In part 2 of this series, we’re focusing on what supports teams and enables their best work. To start, however, let’s talk about indicators that a team isn’t quite there yet.
What to avoid ❌
4 common signs of a team in need of help:
1. There’s a lack of direction or focus. When a team isn’t focused on the same goal or mission, it inevitably falls further from the initial plan. That lack of direction makes it harder to swarm around issues, and near-impossible to reach goals that aren’t defined.
2. The team is siloed. Ineffective teams tend to not communicate with other teams and become siloed. In a world where collaboration is key, this silo effect can be damaging across a department.
3. Tickets are frequently stuck. Every engineering organization knows that tickets get stuck from time to time, but if there’s a growing trend of stuck tickets, this likely represents a growing number of unresolved issues. We define stuck tickets as ones that haven’t shown any recent progress or ones where there is an issue that cannot be unblocked. Over time, this trend could lead to an overwhelming amount of work or tech debt.
4. Managers spend too much time coding. A large part of a manager’s role is to help unblock issues and facilitate the effectiveness of the team. When the manager is mostly occupied with individual coding projects, there are fewer opportunities to do so. While effective managers aren’t afraid to get in the weeds and spend some of their time in the technical work, they should prioritize unblocking issues and facilitating the team first.
Now, let’s look at the positive. We asked engineers and engineering managers to describe the qualities of good teams—fortunately, they had plenty to share.
What to do ✅
4 common signs of a team at its best:
1. Frequent demos and delivery. Good teams encourage demoing every sprint. They also ship new features often (with fewer bugs). Working on these teams fosters a sense of accomplishment, and even if one individual isn’t shipping, they can be motivated by the team’s progress.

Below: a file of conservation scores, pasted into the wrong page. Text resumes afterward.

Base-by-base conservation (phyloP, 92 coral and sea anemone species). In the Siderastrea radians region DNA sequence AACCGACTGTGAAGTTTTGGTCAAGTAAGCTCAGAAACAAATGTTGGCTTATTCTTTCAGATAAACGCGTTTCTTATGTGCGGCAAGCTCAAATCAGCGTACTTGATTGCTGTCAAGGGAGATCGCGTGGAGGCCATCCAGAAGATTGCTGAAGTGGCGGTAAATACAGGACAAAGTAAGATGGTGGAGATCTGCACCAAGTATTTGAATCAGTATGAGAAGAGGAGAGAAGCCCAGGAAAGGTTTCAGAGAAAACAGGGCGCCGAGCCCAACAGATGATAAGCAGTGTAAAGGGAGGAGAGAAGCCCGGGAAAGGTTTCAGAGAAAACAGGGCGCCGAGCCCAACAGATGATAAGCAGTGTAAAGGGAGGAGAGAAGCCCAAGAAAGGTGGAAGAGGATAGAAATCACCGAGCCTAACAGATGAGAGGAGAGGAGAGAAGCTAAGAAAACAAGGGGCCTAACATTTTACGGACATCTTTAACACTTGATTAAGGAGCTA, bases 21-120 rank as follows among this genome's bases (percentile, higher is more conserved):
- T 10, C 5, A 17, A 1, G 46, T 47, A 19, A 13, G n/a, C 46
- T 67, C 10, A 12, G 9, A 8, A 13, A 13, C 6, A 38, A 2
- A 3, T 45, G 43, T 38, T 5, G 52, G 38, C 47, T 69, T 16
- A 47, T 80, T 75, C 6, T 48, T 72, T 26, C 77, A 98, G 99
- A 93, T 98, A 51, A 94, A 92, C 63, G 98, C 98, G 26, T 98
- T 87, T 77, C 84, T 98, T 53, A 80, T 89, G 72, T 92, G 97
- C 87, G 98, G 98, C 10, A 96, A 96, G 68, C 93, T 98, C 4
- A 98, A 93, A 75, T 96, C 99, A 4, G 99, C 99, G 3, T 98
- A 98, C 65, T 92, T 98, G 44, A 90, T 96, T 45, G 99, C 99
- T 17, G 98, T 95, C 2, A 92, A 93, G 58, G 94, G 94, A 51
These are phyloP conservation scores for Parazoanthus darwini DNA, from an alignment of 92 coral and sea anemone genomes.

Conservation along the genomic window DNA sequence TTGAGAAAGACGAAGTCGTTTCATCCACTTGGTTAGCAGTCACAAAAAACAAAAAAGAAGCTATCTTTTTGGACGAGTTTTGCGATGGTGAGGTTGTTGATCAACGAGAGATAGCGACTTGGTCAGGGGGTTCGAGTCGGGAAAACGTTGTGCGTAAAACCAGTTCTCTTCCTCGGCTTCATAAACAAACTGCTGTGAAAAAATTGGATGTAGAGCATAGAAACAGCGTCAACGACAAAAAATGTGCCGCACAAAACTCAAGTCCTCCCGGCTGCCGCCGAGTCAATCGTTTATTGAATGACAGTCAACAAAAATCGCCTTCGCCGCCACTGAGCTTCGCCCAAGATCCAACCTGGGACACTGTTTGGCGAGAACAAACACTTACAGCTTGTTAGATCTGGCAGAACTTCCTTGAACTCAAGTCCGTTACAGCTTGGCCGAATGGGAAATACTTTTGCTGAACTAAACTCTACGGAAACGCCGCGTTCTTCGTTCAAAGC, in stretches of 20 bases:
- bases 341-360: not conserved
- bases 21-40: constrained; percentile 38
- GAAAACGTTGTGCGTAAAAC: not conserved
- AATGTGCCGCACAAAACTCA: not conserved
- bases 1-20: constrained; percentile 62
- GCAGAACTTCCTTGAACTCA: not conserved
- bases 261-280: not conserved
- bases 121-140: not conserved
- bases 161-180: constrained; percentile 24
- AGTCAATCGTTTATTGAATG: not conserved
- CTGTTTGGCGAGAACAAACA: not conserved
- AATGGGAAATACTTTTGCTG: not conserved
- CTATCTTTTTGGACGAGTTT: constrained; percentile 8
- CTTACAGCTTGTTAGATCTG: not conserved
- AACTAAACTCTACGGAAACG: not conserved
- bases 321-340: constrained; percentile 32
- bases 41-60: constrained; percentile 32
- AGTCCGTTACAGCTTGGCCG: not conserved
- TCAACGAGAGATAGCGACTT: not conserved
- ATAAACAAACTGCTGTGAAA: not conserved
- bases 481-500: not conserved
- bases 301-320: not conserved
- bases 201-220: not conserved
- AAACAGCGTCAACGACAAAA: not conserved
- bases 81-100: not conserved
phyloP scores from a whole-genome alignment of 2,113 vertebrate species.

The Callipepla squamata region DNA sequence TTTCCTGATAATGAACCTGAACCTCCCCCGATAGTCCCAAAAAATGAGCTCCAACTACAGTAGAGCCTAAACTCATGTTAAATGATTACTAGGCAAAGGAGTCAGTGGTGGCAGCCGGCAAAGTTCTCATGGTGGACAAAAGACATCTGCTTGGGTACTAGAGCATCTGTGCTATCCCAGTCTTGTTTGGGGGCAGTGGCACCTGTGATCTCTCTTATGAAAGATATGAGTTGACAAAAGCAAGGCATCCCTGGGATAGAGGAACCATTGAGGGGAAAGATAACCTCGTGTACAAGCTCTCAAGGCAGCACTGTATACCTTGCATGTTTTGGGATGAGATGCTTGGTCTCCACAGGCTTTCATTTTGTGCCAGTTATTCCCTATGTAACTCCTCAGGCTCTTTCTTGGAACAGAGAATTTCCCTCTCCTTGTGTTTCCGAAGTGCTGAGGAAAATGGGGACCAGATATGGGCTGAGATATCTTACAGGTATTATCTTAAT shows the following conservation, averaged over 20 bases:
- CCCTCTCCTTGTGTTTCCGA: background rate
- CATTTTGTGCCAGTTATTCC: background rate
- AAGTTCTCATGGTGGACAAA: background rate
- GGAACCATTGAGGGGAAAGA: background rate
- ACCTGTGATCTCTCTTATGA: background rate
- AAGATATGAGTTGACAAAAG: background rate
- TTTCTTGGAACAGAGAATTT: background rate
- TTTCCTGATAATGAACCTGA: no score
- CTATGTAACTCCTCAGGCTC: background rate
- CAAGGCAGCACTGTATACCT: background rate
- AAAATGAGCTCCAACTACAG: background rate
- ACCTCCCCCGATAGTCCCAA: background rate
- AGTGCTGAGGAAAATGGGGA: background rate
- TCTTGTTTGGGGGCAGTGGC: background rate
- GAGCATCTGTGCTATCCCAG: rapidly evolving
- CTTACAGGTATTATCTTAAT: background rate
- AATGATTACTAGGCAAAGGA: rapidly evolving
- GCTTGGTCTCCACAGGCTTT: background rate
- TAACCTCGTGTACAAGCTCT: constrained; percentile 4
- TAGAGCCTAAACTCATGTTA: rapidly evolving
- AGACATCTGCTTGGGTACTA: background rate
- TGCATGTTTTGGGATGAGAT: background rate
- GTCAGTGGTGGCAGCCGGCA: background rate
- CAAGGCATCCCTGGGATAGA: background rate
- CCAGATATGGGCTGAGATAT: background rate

2. Diverse skills and levels. Good teams have an appropriate ratio of senior to junior devs, a diversity of skills and knowledge, and aren’t too big or too small. While it depends on the organization, we’ve seen that 5-7 people serve as a good team size. Skill sets should be distributed in a way that more than one person can work on an individual ticket vs creating a bottleneck with one person who has a specialized skill set.
3. A focus on team development. Individual and team growth occur in a variety of ways:
- Junior devs progressing from a pure focus on bugs, to a mixed workload of bugs, features, and new types of tickets.
- Junior devs participating in some code reviews.
- 1:1 meetings between junior and senior devs, not just individual contributors and managers.
- Time available for cutting-edge work on innovative projects.
4. A feeling of psychological safety. While not everyone used this exact term, we heard many people describe characteristics of being safe. In this context, “psychological safety” means that every team member feels comfortable speaking up, and that constructive disagreement is welcomed and can happen across job levels. In addition, team members feel safe pointing out errors or bugs. We might not see this explicitly mentioned in corporate manifestos or performance reviews, but it’s critically important to any team’s success.
This post was written by David Youssefnia, PhD, co-founder and Chief Strategy Officer at Uplevel.